Great British Bake Off: Streusel Brioche

Episode 6: European Cakes

Recipe (Signature Challenge): Streusel Brioche

I moved onto the “Pastries” episode of the challenge and the first challenge was a yeasted cake dough. Or a sweet bread dough. Most of the competitors made kugelhopfs, but I decided to make a brioche. I think the choices of the competitors and myself do show the cultural differences, or perhaps the influences and what’s available to us. When was the last time you saw a kugel in a bakery? Even in more artisan bakeries here, you don’t see tube-pan type of yeasted loaves. Maybe you might see a challah or a brioche, which is what I went for. I knew I didn’t want to do an ordinary brioche, I wanted to add different flavors and textures in it. There is no shortage of brioche recipes out there and I after combing through my collection I went with Jacquy Pfeiffer’s The Art of French Pastry. I bought this cookbook a while ago but never had an opportunity to use it…until now! After attending the French Pastry School and meeting Jacquy I was really excited to try out his recipe.

BA_JacquyMeeting Jacquy in 2012 at the French Pastry School

After attending the school, I knew I was getting into a very complicated recipe. I was not disappointed. It was a 5-page recipe. Granted, most of it is background explanation which was very helpful. It is definitely not a recipe for a baker in a rush or prefers to whip through method steps. This was the first recipe I have ever encountered that has asked me to take the temperature of the room (“how do you feel today, kitchen? Warm? Lukewarm?”). This was a part of figuring out the optimal temperature to activate the yeast – the temperature of the room, flour & milk have to amount to a certain number. So did I follow this step? Sort of. Even though what I thought I had calculated was warmer than asked, my yeast still didn’t take as well as I had hoped. I think I ran into the trouble of using the wrong kind of yeast – or I should have dissolved it first before adding it to the other ingredients. I think with a lot of these recipes, which can be more advanced, they just assume you DON’T use a dry active yeast (actually this recipe calls for ‘dry yeast’ but…).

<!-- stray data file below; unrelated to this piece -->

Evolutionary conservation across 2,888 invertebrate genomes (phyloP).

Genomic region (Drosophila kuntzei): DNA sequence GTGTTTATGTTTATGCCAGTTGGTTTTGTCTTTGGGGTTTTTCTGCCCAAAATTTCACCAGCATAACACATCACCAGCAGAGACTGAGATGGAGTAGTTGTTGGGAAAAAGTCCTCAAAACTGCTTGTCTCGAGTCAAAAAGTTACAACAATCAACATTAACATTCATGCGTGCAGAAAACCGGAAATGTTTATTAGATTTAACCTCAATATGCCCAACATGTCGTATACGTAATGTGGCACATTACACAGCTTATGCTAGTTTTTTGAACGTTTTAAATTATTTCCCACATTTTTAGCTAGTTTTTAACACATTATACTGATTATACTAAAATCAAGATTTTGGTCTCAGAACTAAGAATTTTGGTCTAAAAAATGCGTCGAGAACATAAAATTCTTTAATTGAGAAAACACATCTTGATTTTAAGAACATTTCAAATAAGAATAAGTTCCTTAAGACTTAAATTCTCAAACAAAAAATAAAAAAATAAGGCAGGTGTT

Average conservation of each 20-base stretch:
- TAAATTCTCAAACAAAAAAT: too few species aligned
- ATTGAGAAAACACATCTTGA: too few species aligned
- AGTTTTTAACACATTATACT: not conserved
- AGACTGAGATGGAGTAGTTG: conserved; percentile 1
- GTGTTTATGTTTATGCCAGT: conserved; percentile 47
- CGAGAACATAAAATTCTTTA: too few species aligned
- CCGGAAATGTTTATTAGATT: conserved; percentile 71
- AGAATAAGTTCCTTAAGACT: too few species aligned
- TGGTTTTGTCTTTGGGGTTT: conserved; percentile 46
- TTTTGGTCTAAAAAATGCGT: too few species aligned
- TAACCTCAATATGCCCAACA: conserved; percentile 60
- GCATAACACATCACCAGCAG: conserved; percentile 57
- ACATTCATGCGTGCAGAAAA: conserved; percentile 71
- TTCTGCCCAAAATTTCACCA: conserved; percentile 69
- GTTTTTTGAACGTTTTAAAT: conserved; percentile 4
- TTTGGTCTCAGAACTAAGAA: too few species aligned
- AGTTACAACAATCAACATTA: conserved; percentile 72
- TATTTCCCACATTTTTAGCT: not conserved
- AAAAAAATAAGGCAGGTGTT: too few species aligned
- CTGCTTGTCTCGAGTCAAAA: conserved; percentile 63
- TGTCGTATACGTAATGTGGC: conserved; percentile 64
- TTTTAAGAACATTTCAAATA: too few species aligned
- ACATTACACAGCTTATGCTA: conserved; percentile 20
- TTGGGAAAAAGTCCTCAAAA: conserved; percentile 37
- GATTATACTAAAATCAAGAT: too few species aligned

What brioche is “known” for is being very rich – it has a lot of eggs and butter. So much so that when you’re mixing in the butter, you don’t think the dough is going to absorb it all. But it does! And it’s deeelicious.

Brioche Mixing

As you can see here, the dough is struggling to absorb the butter. Eventually it does happen and the dough is quite lovely. The dough was actually pretty large, so I only used half. The other I will save for a special rainy day. I decided to bake it in a pie plate and to add a different layer of flavour, I made an applesauce to spread on top (under the streusel).

Brioche with ApplesauceThe one thing I was a bit concerned about was the rise. The first rise didn’t go very well…how would the second yield?

IMG_3418Here is the streusel that would top my lovely brioche.

Luckily when I baked the brioche it rose quite well!

IMG_3421

IMG_3427Lovely contrast with the blue of the plate – and the brioche dusted with icing sugar.

IMG_3435Good bread-y profile of the slice.

Overall: 8/10 (should have added more applesauce!)

Up next…the Dobos Torte!

 

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Categories: bread, Great British Bake Off

Author:bainvancouver

Communications specialist by day, baker/cook/triathlete/dog-owner by night. I blog about my adventures inside and outside my kitchen. Come take a look - no big whoop!

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